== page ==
Cato the Elder… on Statues

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Cato the Elder: not the cheeriest guy in Rome, but one of the wisest

Marcus Porcius Cato, Cato the Elder, was the arch-conservative of Rome’s republic and used his considerable powers to preserve it, very likely gaining for it an extra hundred years. His great-grandson, Cato the Younger, gave his life trying to protect it from Caesar.

Cato the Elder had too much opposition ever to become an idol of the masses; and once upon a time, according to Plutarch, someone asked him why such a famous and important man as Cato didn’t have a statue in the Forum.

Cato’s answer: “I would rather people asked why I didn’t have a statue, than why I did.”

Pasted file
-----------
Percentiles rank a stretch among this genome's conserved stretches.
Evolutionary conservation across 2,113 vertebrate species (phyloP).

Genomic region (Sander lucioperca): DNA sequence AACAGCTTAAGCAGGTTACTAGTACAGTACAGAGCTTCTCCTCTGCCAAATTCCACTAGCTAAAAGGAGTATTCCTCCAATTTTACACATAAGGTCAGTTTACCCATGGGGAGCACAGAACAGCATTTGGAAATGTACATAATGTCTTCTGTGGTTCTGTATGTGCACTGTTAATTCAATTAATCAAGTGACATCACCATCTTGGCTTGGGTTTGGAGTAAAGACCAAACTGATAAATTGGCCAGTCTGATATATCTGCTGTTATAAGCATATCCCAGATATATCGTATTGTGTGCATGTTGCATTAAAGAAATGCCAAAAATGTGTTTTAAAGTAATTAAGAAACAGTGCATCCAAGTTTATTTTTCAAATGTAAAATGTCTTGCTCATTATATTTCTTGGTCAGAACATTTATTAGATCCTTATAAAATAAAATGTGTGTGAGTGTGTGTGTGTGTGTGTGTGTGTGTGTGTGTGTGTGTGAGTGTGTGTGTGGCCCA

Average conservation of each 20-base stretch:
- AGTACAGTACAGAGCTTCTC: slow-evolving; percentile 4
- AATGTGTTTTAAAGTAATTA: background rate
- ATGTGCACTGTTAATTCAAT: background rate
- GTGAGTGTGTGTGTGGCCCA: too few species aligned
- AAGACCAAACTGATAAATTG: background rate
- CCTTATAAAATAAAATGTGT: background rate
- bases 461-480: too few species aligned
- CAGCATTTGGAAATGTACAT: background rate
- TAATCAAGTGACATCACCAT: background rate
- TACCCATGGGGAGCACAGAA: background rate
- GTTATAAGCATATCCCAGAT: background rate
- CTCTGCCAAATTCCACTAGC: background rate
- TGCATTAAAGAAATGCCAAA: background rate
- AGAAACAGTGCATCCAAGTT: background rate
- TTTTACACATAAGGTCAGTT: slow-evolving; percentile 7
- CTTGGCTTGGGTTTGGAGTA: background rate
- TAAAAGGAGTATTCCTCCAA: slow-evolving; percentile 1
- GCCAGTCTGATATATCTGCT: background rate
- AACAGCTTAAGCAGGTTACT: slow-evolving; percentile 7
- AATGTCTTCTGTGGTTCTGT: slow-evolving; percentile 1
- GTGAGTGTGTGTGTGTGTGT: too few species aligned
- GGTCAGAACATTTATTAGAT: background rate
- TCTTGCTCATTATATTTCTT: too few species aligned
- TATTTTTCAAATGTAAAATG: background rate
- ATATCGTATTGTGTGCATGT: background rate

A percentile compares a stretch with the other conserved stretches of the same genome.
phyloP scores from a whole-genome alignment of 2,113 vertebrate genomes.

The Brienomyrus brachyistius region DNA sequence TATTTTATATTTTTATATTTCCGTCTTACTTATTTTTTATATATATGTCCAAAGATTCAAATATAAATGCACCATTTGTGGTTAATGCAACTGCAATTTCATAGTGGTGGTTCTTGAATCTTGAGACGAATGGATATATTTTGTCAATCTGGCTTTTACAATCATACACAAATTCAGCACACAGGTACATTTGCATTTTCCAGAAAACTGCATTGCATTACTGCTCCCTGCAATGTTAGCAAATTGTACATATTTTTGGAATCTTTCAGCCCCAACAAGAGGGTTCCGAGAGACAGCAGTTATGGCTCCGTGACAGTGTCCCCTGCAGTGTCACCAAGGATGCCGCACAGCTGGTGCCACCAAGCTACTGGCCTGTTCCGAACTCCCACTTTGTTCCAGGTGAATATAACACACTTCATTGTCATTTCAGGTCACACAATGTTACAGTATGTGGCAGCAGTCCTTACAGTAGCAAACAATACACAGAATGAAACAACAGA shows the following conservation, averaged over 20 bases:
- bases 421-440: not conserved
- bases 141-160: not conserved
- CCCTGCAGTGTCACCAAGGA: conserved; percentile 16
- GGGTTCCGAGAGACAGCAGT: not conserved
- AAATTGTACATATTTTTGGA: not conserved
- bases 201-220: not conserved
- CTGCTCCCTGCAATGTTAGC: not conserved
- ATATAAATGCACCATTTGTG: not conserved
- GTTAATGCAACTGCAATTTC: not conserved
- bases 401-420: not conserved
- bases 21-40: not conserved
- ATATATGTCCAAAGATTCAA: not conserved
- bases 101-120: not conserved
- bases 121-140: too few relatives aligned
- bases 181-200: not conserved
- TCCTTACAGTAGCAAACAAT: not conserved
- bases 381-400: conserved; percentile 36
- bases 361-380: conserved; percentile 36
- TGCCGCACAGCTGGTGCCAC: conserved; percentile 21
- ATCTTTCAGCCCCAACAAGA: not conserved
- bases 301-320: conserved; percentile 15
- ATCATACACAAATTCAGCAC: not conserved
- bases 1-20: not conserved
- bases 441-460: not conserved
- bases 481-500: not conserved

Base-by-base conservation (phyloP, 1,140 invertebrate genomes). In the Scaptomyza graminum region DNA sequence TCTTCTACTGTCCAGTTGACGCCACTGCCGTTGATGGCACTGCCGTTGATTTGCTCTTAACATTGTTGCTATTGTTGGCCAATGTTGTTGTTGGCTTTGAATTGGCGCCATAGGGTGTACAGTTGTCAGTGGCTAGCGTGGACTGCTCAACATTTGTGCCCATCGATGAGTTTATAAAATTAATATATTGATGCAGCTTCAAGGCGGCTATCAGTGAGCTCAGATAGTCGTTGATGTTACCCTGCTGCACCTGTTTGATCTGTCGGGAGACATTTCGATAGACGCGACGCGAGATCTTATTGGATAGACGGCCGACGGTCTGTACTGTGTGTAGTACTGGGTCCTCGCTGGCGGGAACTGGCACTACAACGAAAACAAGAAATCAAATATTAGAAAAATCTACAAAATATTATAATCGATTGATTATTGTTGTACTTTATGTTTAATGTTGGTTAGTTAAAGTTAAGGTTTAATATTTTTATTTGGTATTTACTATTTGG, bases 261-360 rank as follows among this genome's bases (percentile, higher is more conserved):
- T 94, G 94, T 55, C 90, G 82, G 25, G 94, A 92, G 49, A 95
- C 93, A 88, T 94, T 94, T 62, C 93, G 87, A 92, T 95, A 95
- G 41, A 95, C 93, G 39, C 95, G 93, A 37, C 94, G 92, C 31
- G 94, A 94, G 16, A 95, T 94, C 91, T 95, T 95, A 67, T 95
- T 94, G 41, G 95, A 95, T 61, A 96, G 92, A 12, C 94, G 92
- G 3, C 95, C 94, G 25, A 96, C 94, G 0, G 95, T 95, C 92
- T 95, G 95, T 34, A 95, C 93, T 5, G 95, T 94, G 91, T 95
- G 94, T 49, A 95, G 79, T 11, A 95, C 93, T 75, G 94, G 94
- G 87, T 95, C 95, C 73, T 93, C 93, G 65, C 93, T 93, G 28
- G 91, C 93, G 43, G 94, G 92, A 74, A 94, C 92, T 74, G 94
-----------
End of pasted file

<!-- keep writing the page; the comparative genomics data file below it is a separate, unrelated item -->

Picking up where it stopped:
If you haven’t read Plutarch’s Lives, and would like a nice, thick book jam-packed with history, philosophy, and character study that’ll probably carry you through an entire year of fascinating reading–well, what are you waiting for?

6 comments on “Cato the Elder… on Statues

  1. The Bible tells us, Wisdom is the principle things, therefore get wisdom. Wisdom is something is short supply in our country today. Our God is obviously shaking all those things that can be shaken so the things that can’t be shaken may remain.

    1. IIRC there is a scripture along those lines. Something about shaking the nations until the desirable things come out. I try to be careful about not being alarmist, or seeing Armageddon behind every event, but whatever is happening right now is significant. Perhaps it’s a very real challenge to the freedoms under which we live, or perhaps God has allowed the strong spirit of delusion to overtake the unrighteous. Perhaps it is the masses, with one thought, giving over to the Beast. I don’t claim to know, but I believe it’s important to keep watch.

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